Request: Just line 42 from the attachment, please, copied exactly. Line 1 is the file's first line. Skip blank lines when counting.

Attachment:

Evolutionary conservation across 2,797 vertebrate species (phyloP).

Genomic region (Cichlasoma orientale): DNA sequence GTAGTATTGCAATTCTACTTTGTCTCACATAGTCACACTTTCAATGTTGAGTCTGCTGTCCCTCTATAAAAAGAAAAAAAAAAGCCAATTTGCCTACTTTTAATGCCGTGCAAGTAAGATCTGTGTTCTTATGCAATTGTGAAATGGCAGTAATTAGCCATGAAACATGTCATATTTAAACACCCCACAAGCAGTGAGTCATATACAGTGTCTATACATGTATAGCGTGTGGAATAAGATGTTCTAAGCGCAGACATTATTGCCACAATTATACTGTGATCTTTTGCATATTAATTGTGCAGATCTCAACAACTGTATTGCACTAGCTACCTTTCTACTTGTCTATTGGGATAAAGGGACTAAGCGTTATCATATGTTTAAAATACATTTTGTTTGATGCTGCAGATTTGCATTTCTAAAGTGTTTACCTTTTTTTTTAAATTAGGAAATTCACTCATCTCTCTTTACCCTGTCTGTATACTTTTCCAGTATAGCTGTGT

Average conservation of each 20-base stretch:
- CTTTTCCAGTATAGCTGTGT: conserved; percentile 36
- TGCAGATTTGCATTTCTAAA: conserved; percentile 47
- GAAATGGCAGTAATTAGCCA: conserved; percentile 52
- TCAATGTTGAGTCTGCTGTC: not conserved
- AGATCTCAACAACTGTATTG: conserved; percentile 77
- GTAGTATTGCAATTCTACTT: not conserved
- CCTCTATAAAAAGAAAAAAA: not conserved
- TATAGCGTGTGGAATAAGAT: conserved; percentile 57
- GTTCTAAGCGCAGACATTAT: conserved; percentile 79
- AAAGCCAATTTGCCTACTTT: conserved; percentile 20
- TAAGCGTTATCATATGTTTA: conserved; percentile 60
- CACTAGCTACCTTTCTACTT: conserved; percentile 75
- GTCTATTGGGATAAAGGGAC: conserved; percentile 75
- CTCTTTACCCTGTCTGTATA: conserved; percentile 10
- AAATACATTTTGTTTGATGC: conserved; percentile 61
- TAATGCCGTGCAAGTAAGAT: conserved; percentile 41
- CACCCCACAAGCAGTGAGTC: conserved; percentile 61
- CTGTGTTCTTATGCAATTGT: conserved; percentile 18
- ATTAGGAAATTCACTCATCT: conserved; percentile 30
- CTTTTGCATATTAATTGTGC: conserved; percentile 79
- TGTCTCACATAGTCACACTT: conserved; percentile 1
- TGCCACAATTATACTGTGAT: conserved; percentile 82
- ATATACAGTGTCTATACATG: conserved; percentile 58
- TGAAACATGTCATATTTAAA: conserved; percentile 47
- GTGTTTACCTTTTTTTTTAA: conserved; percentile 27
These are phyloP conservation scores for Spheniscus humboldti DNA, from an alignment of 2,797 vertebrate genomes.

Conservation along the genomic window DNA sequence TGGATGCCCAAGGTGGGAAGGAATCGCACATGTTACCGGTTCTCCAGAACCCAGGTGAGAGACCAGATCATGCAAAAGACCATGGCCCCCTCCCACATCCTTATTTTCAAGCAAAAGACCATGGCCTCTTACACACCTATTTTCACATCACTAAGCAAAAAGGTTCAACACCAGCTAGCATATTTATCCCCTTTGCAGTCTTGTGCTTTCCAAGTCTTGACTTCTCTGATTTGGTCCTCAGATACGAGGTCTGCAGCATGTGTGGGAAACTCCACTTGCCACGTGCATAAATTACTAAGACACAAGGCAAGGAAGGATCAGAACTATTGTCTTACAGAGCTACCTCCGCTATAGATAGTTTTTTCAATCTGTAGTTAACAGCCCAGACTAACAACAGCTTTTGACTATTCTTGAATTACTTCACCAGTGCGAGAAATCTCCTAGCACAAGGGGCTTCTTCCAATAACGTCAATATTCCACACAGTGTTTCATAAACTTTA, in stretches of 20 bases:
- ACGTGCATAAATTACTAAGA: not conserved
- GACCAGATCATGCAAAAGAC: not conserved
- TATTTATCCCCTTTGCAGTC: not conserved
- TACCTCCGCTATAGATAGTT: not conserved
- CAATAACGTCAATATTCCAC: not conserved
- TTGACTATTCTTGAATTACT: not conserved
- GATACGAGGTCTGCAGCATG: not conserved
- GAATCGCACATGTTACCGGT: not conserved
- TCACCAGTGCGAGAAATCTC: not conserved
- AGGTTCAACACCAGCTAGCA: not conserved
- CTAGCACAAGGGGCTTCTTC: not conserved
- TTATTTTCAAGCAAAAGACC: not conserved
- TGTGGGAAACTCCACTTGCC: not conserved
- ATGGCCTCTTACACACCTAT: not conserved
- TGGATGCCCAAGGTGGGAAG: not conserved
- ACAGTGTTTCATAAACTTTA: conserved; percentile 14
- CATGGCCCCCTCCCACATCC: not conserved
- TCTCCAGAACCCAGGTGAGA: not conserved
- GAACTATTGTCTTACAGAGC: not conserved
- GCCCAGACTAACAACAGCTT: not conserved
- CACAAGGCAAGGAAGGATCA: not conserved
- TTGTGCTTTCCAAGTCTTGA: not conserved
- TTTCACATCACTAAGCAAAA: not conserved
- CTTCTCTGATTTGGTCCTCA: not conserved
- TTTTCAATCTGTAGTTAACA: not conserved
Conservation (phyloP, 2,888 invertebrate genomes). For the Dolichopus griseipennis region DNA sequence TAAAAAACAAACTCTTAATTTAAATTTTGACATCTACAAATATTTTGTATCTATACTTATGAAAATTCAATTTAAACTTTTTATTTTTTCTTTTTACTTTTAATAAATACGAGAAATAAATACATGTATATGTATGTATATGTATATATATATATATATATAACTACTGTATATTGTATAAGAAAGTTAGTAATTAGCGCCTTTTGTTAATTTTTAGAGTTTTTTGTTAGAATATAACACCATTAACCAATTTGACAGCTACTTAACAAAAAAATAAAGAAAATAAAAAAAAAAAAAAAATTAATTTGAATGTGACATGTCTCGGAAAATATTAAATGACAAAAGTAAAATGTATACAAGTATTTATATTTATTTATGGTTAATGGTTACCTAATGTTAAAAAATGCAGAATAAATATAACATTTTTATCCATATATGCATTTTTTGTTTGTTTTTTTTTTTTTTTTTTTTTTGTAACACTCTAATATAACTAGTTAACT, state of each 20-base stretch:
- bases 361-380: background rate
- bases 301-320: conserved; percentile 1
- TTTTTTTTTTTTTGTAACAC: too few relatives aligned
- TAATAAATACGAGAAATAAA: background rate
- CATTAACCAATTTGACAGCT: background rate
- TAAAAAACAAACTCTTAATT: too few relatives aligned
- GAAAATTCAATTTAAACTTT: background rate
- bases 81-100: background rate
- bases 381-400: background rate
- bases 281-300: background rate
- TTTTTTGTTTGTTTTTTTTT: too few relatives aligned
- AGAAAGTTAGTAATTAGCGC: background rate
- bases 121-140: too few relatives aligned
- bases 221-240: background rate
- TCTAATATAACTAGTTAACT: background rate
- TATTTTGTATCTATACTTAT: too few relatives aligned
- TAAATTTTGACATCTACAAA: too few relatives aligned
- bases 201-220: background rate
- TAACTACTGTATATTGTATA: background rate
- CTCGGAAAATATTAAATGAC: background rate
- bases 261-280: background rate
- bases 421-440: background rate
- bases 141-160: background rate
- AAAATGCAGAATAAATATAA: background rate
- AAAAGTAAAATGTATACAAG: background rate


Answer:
- TTATTTTCAAGCAAAAGACC: not conserved